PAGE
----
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Hattiesburg Clinic

October 8, 2021

The Importance of Preventative Health Care

With so much attention on COVID-19 over the last 19 months, it is understandable how the community could lose sight of other medical priorities. Tragically, while the coronavirus has claimed the lives of over 700,000 Americans (and counting), many lives have also been lost due to other diseases as well.

October is Breast Cancer Awareness Month, and it is time to refocus our attention to preventative care. Breast cancer is the leading cause of cancer-related death in women worldwide, and it is the most common female cancer in the United States.

Most everyone has been affected by this disease in some way or another, whether it’s personally, through a family member, work acquaintance or a close friend. The good news is that breast cancer mortality rates have decreased significantly since the 1970s, largely due to improved breast cancer screening and developments in treatment options.

Through increased awareness and scientific advancements, many lives have been saved. Early detection is crucial, and women who undergo regular screening with mammogram have a 60% lower risk of dying from breast cancer within 10 years of their diagnosis than women who do not undergo routine screening.

The American College of Obstetricians and Gynecologists and Hattiesburg Clinic OB-GYN physicians recommend annual mammograms starting at age 40. Other recommendations include:

  • Women in their 40s should make individualized decisions based on risk factors and shared decision-making conversations with their physician.
  • Women in their 50s, 60s, and early 70s should have regular screening according to all medical societies, including the American Cancer Society, American Academy of Family Physicians and American College of Obstetricians and Gynecologists.
  • Women 75 years of age and older should also have individualized plans based on risk factors, overall health status and shared decision-making with their physician.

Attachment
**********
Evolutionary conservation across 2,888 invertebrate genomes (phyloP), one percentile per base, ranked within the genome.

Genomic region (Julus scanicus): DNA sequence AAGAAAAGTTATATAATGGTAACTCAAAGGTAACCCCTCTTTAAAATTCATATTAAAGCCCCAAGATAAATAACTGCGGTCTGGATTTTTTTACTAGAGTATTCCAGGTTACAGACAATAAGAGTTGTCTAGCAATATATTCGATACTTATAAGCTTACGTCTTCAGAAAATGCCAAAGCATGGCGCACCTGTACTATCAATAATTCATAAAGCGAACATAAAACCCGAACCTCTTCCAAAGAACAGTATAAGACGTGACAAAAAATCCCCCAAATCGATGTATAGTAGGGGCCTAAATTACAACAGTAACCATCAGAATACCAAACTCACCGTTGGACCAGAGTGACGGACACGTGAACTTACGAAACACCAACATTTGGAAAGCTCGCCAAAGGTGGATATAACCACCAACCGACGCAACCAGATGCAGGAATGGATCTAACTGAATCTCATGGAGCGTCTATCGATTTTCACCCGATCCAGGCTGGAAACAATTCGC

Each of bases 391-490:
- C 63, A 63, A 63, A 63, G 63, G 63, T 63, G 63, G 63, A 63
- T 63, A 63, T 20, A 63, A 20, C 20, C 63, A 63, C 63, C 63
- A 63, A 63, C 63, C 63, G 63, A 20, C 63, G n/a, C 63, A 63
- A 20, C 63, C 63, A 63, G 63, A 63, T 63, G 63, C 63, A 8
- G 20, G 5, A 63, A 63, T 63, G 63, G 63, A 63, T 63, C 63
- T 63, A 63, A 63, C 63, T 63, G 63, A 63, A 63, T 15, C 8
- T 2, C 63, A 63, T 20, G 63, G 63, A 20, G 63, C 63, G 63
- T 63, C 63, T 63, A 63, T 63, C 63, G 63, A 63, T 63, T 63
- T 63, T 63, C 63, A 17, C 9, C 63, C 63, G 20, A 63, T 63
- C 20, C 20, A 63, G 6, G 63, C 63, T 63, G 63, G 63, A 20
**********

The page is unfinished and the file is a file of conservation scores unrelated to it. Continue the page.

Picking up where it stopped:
Hattiesburg Clinic Breast Center offers the latest technology to provide women with the best level of care possible. It is one of only 13 facilities in Mississippi to offer 3D digital mammography and is one of only 12 facilities in the state to be accredited by the American College of Radiology for stereotactic biopsy. Additionally, it is designated as a Breast Center of Excellence, a quality status that only 26 facilities in Mississippi have with accreditations in breast ultrasound, mammography, breast MRI and stereotactic biopsy. Two locations are available for mammography services: 421 South 28th Avenue (in 28th Place on the main Hattiesburg Clinic campus) and 6813 Highway 98 West (at Hattiesburg Clinic’s Lake Serene location).

If you are overdue for a mammogram, please send an Iris message or speak to your primary care physician or OB-GYN doctor about getting your breast cancer screening done. For everyone else, please check with the women in your life to make sure they haven’t let this important routine become less of a priority than it should be.

In other news, the U.S. Food & Drug Administration and the Centers for Disease Control and Prevention have made recommendations for additional groups to receive booster vaccines if their primary series was through Pfizer. Those eligible to receive the booster include those 65 years of age and older, patients residing in long-term care facilities and those 18 years of age and older with an underlying medical condition. Additionally, patients who have a high occupational or institutional risk for exposure, such as health care workers, teachers, and grocery and convenience store employees, are also eligible to receive the Pfizer booster.

HealthWorks Immunization Clinic, a service of Hattiesburg Clinic and Forrest General Hospital, is offering the Pfizer-BioNTech COVID-19 vaccine booster for eligible patients. Booster shots may be booked through Iris, Hattiesburg Clinic’s patient portal or by calling (601) 261-1620.

With the Delta wave continuing to wane, this will be my last Iris update for hopefully a while. As I said in my update earlier this year, we will only provide these updates if circumstances change or warrant further communication.


Please stay safe,

Bryan N. Batson, MD
Chief Executive Officer